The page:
BMW Partnering With Kymco For I3 Range Extender

Derek Kreindler
by Derek Kreindler

The gasoline range-extender that will be optional in BMW’s i3 electric car will be built by Kymco, a Taiwanese firm that is best known for its scooters.

BMW and Kymco have worked together in the past, with Kymco building engines for the BMW G450X dirt bike. The two-cylinder motor was designed in Germany but built by Kymco’s Taiwan factory – and the i3 will likely have a similar arrangement, given the familiarity between the firms. The parallel-twin will apparently be given extensively changes for the i3, especially given that the requirements for a motorcycle engine and a range extender being run at a constant load are very different.

Derek Kreindler
Derek Kreindler

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  • Conslaw Conslaw on Mar 19, 2013

    Volvo had a Turbine/electric concept car in the 1990s called the ECC. Introduced with great fanfare in the buff books, it vanished with nary a whimper. It would be nice to find out what Volvo learned from its experience.

  • SCE to AUX SCE to AUX on Mar 19, 2013

    This is a good idea, since it will be a more optimal package than a standard ICE transplant (like the Volt).

  • El scotto El scotto on Mar 19, 2013

    Oh I can see it in the near future. Some preening hipster exclaiming in the Whole Foods parking lot: "It's a BMW and Electric; it's just so green and eco-friendly!!! Nevermind the range extender was built in Taiwan and shipped to Germany and then the whole car was shipped from Germany to the US. Yeah, that's green.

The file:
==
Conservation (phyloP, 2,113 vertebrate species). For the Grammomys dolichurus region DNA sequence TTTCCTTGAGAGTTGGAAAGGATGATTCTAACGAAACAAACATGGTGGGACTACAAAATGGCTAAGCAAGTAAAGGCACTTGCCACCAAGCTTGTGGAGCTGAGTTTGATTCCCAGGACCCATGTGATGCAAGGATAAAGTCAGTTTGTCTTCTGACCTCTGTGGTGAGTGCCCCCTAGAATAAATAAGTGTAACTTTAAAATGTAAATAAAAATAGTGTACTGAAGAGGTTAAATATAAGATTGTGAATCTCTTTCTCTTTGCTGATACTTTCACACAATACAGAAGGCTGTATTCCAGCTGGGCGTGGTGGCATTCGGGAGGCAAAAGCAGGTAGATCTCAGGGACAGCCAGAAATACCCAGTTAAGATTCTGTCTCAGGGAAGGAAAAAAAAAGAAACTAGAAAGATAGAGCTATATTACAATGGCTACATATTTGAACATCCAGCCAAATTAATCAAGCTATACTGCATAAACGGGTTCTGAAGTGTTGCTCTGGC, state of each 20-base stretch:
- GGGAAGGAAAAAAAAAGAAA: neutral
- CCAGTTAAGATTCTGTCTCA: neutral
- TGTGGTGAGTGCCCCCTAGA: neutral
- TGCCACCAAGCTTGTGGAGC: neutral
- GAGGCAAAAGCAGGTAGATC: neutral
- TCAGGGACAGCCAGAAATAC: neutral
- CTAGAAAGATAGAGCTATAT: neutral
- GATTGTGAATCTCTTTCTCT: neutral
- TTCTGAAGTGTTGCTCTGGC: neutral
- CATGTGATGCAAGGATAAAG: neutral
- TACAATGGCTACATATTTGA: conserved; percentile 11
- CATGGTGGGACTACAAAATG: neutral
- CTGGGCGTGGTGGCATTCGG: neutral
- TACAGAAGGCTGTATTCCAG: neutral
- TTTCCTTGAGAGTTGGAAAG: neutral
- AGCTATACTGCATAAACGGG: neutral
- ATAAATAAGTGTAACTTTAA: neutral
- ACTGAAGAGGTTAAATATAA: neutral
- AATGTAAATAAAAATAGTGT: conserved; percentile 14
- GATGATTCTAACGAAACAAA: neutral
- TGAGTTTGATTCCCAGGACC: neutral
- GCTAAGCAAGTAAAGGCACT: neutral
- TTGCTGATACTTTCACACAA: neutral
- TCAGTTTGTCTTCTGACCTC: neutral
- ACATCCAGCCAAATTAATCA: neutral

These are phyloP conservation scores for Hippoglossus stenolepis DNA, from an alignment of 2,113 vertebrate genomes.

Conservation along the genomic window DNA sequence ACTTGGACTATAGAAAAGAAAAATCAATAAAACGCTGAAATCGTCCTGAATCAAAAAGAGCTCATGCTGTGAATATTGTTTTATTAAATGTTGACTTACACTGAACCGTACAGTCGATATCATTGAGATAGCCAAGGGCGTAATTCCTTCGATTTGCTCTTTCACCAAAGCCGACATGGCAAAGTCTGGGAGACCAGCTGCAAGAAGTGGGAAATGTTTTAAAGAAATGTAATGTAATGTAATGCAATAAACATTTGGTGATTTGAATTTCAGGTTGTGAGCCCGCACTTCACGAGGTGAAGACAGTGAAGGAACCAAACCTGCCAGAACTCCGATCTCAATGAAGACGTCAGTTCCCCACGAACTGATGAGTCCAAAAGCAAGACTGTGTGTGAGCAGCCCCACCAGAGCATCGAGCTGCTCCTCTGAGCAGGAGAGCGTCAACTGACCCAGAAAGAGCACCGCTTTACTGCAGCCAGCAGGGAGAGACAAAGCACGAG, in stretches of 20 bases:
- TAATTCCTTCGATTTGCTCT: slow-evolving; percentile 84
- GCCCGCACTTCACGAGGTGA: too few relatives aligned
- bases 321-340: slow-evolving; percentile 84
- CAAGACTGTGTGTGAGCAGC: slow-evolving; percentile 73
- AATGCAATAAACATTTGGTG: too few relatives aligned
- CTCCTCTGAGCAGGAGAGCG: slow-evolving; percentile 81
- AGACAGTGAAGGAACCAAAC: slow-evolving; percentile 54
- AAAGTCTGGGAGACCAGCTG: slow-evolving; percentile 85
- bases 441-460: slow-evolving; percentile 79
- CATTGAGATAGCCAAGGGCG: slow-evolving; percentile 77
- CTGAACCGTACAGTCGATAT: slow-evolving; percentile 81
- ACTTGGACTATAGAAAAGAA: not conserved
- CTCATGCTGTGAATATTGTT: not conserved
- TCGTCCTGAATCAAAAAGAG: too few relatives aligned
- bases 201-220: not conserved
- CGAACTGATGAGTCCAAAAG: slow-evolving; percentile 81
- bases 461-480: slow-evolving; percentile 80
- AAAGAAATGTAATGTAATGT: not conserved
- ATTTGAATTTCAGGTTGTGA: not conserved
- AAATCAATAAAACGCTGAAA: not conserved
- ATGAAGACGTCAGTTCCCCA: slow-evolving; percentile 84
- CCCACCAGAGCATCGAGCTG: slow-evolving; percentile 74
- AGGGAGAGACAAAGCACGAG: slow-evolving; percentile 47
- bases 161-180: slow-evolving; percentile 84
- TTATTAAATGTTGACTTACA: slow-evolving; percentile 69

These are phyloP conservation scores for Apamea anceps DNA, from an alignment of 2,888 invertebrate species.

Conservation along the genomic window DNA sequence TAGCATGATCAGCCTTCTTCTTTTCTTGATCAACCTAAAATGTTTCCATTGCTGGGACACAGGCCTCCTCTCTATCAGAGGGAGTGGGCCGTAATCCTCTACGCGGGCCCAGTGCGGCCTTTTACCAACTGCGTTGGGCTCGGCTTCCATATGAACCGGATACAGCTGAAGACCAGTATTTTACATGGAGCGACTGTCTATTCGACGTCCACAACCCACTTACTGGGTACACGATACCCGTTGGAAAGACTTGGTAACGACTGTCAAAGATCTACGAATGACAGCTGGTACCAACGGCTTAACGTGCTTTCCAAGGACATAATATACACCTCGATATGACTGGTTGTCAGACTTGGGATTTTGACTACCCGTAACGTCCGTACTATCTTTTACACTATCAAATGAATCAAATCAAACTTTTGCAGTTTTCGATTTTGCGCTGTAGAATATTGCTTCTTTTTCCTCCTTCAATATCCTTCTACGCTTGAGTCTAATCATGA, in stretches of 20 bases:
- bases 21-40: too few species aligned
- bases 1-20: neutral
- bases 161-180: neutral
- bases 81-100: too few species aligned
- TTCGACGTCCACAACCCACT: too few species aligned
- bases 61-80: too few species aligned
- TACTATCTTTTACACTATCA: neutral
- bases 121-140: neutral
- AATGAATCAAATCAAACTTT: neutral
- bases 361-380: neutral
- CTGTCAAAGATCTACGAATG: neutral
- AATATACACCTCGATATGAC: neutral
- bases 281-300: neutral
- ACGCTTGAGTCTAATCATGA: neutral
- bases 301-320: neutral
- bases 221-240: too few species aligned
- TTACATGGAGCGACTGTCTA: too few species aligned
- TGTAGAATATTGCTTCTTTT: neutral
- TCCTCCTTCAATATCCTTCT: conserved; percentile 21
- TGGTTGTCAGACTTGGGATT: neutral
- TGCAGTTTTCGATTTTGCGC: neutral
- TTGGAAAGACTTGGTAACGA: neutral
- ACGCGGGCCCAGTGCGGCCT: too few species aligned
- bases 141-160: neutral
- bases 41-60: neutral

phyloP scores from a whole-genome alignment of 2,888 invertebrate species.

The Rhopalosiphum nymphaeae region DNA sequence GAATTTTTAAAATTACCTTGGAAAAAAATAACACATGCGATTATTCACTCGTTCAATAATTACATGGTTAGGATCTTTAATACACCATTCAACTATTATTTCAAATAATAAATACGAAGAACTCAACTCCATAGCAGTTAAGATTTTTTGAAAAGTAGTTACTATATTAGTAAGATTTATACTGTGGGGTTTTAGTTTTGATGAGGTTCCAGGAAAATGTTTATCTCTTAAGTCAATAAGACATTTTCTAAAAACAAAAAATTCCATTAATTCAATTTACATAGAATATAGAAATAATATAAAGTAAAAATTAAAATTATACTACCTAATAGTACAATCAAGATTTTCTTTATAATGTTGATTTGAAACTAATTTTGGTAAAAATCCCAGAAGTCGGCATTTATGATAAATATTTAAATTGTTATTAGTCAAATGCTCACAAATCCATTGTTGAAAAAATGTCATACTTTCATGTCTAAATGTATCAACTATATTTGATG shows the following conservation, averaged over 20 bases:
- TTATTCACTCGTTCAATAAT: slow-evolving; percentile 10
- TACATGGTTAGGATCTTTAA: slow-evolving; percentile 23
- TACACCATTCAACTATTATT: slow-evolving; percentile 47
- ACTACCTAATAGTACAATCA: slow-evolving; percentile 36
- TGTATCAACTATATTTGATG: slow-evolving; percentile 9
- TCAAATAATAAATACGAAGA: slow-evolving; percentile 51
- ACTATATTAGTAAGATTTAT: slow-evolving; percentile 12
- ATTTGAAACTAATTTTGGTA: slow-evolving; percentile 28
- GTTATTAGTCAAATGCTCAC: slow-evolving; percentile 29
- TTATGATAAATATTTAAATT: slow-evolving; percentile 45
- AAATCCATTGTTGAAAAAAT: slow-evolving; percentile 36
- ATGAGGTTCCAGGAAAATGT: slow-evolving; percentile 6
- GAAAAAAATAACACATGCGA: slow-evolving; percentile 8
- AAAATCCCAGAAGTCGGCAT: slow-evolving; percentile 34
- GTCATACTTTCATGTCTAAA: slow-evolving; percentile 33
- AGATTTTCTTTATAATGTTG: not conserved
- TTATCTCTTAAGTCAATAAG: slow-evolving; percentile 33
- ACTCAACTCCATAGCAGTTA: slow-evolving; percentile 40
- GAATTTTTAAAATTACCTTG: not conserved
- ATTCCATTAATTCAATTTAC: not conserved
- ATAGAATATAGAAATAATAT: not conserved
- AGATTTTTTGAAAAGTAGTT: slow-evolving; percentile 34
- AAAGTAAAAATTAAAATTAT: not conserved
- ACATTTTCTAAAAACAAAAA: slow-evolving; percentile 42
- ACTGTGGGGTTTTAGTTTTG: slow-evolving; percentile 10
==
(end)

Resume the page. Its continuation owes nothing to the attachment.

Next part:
• See 4 previous
    • Shaker Shaker on Mar 20, 2013

      @SCE to AUX EPA has a web page that shows the "energy mix" of electric utilities by Zip Code:

  • Shaker Shaker on Mar 20, 2013

    If one would listen to the "laundry list" of how environmentally "unfriendly" EV's are, one would think twice about buying one. Which is exactly what Big Oil wants. There are people (admittedly, well-off) who own EV's and have solar/wind power at home who can literally drive for free (once the initial investment is out of the way). Yes, they're a very small minority, but it just proves that IF WE REALLY WANTED TO, we could do most of our personal driving with NO OIL. It's feasible.

    • Dr. Kenneth Noisewater Dr. Kenneth Noisewater on Mar 20, 2013

      It'd certainly be more feasible with thorium molten-salt reactors supplying safe, cheap and clean nuclear power and high-quality heat by burning up the decades of radioactive waste currently sitting in cooling tanks waiting to leak along with the thorium that currently has a negative economic value.